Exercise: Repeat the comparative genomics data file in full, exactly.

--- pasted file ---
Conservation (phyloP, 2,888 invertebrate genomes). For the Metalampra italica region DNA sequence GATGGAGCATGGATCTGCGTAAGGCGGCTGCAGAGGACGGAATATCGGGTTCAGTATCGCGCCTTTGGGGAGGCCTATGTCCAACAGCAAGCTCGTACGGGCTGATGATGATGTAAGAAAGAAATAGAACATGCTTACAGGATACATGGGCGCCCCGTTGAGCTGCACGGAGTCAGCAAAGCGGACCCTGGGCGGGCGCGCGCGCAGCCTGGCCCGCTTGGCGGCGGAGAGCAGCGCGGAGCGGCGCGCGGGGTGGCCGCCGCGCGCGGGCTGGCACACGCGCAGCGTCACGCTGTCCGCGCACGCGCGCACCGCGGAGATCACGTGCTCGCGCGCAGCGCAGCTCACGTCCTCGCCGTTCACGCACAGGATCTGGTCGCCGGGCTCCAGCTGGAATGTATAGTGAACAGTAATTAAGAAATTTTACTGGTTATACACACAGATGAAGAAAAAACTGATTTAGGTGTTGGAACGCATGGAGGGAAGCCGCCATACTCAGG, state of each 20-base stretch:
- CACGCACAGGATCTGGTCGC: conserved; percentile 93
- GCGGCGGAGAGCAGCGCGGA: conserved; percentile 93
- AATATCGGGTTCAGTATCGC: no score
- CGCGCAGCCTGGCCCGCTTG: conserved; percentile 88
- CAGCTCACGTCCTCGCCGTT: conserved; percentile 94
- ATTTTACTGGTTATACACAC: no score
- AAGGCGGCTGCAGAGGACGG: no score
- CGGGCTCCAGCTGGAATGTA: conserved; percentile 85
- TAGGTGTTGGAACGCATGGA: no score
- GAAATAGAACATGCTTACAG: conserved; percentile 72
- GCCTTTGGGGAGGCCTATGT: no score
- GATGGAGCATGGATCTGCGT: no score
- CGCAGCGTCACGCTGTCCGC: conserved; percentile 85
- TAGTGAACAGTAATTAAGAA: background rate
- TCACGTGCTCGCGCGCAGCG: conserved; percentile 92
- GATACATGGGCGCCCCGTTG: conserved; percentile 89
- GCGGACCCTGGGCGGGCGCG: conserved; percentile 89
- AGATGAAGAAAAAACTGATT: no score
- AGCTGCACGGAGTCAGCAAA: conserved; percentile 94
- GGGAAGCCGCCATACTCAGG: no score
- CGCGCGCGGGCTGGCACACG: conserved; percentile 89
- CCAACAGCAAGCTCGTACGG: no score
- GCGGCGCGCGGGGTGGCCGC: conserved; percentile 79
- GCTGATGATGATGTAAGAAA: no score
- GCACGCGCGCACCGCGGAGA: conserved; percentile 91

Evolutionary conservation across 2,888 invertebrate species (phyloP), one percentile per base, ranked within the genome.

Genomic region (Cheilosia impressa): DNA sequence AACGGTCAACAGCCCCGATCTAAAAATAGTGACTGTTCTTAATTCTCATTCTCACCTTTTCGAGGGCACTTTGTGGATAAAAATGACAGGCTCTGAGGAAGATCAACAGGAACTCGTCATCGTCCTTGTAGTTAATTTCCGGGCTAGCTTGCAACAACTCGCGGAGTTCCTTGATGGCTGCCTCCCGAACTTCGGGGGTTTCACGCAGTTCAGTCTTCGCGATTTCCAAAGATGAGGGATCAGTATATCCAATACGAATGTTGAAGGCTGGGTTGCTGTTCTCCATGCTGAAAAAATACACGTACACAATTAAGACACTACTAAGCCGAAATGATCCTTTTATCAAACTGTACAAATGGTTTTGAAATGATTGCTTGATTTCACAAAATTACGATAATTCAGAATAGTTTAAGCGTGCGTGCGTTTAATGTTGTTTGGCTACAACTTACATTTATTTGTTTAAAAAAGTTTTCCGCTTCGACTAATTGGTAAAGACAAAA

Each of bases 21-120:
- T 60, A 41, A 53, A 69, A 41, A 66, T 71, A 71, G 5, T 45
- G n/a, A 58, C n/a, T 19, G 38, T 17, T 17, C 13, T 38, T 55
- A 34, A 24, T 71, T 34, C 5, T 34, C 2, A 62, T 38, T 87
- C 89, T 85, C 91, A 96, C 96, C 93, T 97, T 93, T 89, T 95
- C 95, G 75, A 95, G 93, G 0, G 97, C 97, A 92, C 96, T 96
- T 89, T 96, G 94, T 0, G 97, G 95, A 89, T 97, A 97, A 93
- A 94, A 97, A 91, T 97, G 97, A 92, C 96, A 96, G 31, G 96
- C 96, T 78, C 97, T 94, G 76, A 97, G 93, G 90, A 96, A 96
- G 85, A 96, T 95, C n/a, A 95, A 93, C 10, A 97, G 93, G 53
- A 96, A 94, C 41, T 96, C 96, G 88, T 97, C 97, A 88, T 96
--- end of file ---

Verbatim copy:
Conservation (phyloP, 2,888 invertebrate genomes). For the Metalampra italica region DNA sequence GATGGAGCATGGATCTGCGTAAGGCGGCTGCAGAGGACGGAATATCGGGTTCAGTATCGCGCCTTTGGGGAGGCCTATGTCCAACAGCAAGCTCGTACGGGCTGATGATGATGTAAGAAAGAAATAGAACATGCTTACAGGATACATGGGCGCCCCGTTGAGCTGCACGGAGTCAGCAAAGCGGACCCTGGGCGGGCGCGCGCGCAGCCTGGCCCGCTTGGCGGCGGAGAGCAGCGCGGAGCGGCGCGCGGGGTGGCCGCCGCGCGCGGGCTGGCACACGCGCAGCGTCACGCTGTCCGCGCACGCGCGCACCGCGGAGATCACGTGCTCGCGCGCAGCGCAGCTCACGTCCTCGCCGTTCACGCACAGGATCTGGTCGCCGGGCTCCAGCTGGAATGTATAGTGAACAGTAATTAAGAAATTTTACTGGTTATACACACAGATGAAGAAAAAACTGATTTAGGTGTTGGAACGCATGGAGGGAAGCCGCCATACTCAGG, state of each 20-base stretch:
- CACGCACAGGATCTGGTCGC: conserved; percentile 93
- GCGGCGGAGAGCAGCGCGGA: conserved; percentile 93
- AATATCGGGTTCAGTATCGC: no score
- CGCGCAGCCTGGCCCGCTTG: conserved; percentile 88
- CAGCTCACGTCCTCGCCGTT: conserved; percentile 94
- ATTTTACTGGTTATACACAC: no score
- AAGGCGGCTGCAGAGGACGG: no score
- CGGGCTCCAGCTGGAATGTA: conserved; percentile 85
- TAGGTGTTGGAACGCATGGA: no score
- GAAATAGAACATGCTTACAG: conserved; percentile 72
- GCCTTTGGGGAGGCCTATGT: no score
- GATGGAGCATGGATCTGCGT: no score
- CGCAGCGTCACGCTGTCCGC: conserved; percentile 85
- TAGTGAACAGTAATTAAGAA: background rate
- TCACGTGCTCGCGCGCAGCG: conserved; percentile 92
- GATACATGGGCGCCCCGTTG: conserved; percentile 89
- GCGGACCCTGGGCGGGCGCG: conserved; percentile 89
- AGATGAAGAAAAAACTGATT: no score
- AGCTGCACGGAGTCAGCAAA: conserved; percentile 94
- GGGAAGCCGCCATACTCAGG: no score
- CGCGCGCGGGCTGGCACACG: conserved; percentile 89
- CCAACAGCAAGCTCGTACGG: no score
- GCGGCGCGCGGGGTGGCCGC: conserved; percentile 79
- GCTGATGATGATGTAAGAAA: no score
- GCACGCGCGCACCGCGGAGA: conserved; percentile 91

Evolutionary conservation across 2,888 invertebrate species (phyloP), one percentile per base, ranked within the genome.

Genomic region (Cheilosia impressa): DNA sequence AACGGTCAACAGCCCCGATCTAAAAATAGTGACTGTTCTTAATTCTCATTCTCACCTTTTCGAGGGCACTTTGTGGATAAAAATGACAGGCTCTGAGGAAGATCAACAGGAACTCGTCATCGTCCTTGTAGTTAATTTCCGGGCTAGCTTGCAACAACTCGCGGAGTTCCTTGATGGCTGCCTCCCGAACTTCGGGGGTTTCACGCAGTTCAGTCTTCGCGATTTCCAAAGATGAGGGATCAGTATATCCAATACGAATGTTGAAGGCTGGGTTGCTGTTCTCCATGCTGAAAAAATACACGTACACAATTAAGACACTACTAAGCCGAAATGATCCTTTTATCAAACTGTACAAATGGTTTTGAAATGATTGCTTGATTTCACAAAATTACGATAATTCAGAATAGTTTAAGCGTGCGTGCGTTTAATGTTGTTTGGCTACAACTTACATTTATTTGTTTAAAAAAGTTTTCCGCTTCGACTAATTGGTAAAGACAAAA

Each of bases 21-120:
- T 60, A 41, A 53, A 69, A 41, A 66, T 71, A 71, G 5, T 45
- G n/a, A 58, C n/a, T 19, G 38, T 17, T 17, C 13, T 38, T 55
- A 34, A 24, T 71, T 34, C 5, T 34, C 2, A 62, T 38, T 87
- C 89, T 85, C 91, A 96, C 96, C 93, T 97, T 93, T 89, T 95
- C 95, G 75, A 95, G 93, G 0, G 97, C 97, A 92, C 96, T 96
- T 89, T 96, G 94, T 0, G 97, G 95, A 89, T 97, A 97, A 93
- A 94, A 97, A 91, T 97, G 97, A 92, C 96, A 96, G 31, G 96
- C 96, T 78, C 97, T 94, G 76, A 97, G 93, G 90, A 96, A 96
- G 85, A 96, T 95, C n/a, A 95, A 93, C 10, A 97, G 93, G 53
- A 96, A 94, C 41, T 96, C 96, G 88, T 97, C 97, A 88, T 96